In addition to building Tribes Win, I have a few important projects I’m working on in 2010, including fear.less, an online magazine that I’m launching with Ishita Gupta, Carpe Defect, a new blog, e-book and book that I’m writing and a new type of social game that I am developing.
I will ship these projects in 2010.
This is a simple reminder of improving daily in two specific categories:
Daily Sense – Post here on DailySense.com at least once every day in 2010.
Health – Eat healthier and workout in 2010.
I have tied each of these words to a more specific set of SMART goals with dates and specific measurements of success.
Chris Brogan inspired me. Hopefully I can amplify his inspiration. Give this some thought and consider sharing your three words here or back on Chris’ original post.
Do you have a few goals that you can’t seem to accomplish?
Do your New Year’s resolutions fade before the champagne goes flat?
If so, then check out stickK, a clever new website that helps you make good on your goal. Here is how it works:
stickK allows you to put a “Commitment Contract” out on yourself. Want to lose weight? Write the great American novel? Eat healthier? Run a 10K?
If it’s still just a goal, it means you haven’t reached it yet.
This ties in the two things necessary to accomplish a goal:
1) creating incentives and
2) assigning accountability
Your Commitment Contract obliges you to complete your goal within a particular time-frame. Not only are you challenging yourself, you put your reputation at stake. You enter ‘friends’ and ‘witnesses’ on the site. If you are unsuccessful, stickK tells them all.
For some people, reputation isn’t enough, so stickk uses one more incentive.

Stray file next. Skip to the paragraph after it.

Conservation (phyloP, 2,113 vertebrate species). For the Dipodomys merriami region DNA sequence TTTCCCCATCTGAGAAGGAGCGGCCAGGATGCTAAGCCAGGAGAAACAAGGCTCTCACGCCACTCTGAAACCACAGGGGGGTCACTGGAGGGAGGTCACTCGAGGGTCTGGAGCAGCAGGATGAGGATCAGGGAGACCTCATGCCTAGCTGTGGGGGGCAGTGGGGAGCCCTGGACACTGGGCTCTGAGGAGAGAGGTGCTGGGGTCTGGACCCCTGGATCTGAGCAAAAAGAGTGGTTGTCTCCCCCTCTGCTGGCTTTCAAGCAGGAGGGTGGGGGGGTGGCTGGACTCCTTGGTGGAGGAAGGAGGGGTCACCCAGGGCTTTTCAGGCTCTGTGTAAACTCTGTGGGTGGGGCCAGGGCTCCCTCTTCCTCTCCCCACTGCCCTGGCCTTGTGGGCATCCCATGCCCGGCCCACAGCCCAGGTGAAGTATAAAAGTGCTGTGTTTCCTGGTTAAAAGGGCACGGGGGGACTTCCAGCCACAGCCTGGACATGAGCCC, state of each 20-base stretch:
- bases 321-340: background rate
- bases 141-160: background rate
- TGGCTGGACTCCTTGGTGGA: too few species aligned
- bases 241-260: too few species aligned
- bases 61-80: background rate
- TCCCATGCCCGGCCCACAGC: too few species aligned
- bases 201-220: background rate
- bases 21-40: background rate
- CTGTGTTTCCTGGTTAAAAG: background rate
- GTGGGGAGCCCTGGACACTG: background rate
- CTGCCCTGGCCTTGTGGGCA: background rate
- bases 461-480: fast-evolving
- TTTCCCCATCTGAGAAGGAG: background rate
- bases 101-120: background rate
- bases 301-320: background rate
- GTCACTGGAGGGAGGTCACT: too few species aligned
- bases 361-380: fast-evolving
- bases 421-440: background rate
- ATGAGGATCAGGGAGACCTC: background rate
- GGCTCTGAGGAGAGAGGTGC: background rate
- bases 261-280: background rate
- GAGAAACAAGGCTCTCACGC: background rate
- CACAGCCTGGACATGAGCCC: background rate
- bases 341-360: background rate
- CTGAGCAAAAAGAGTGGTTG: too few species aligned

stickK allows you to put your money on the line for any Commitment Contract. Achieve your goal and you don’t pay a thing. But if you aren’t successful, you forfeit your money to a charity or (even more incentive) an anti-charity, an organization you wouldn’t normally support.
The risk of contributing your own money to the “Kill Baby Seals” fund is usually enough incentive to get off the couch or choose a salad over pizza.
My good friend Paul has already accomplished many of his goals using stickK.
You know you have a goal. Log it in stickK. If you want, put me as one of your supporters and I’ll personally help you stickK to it.
I was recently at my annual guys’ weekend with my brothers and a bunch of our college friends. To combat the inevitable 72 hour deviation from anything resembling a healthy diet, my friend Scott and I ran a 3.5 mile loop two of the three mornings.
Scott was looking trim and in shape (and was running circles around me), so I asked if he had been running or working out a lot lately. His response was worth repeating here.
He said that instead of the traditional New Year’s resolution of “losing weight” or “exercising more”, he made a specific goal of running five sanctioned road races in 2009, with a minimum length being a 5K and the goal of one of them being (at least) a half-marathon.
Pretty specific, huh?
If he trained more often, the races would be easier. If he procrastinated and didn’t train, the races would be hell.
So far, Scott has only run one of his five races but because he knows there are four more coming, he keeps making time to train and keep in shape.
As Zig Ziglar would say, are you a “meaningful specific” or a “wandering generality”?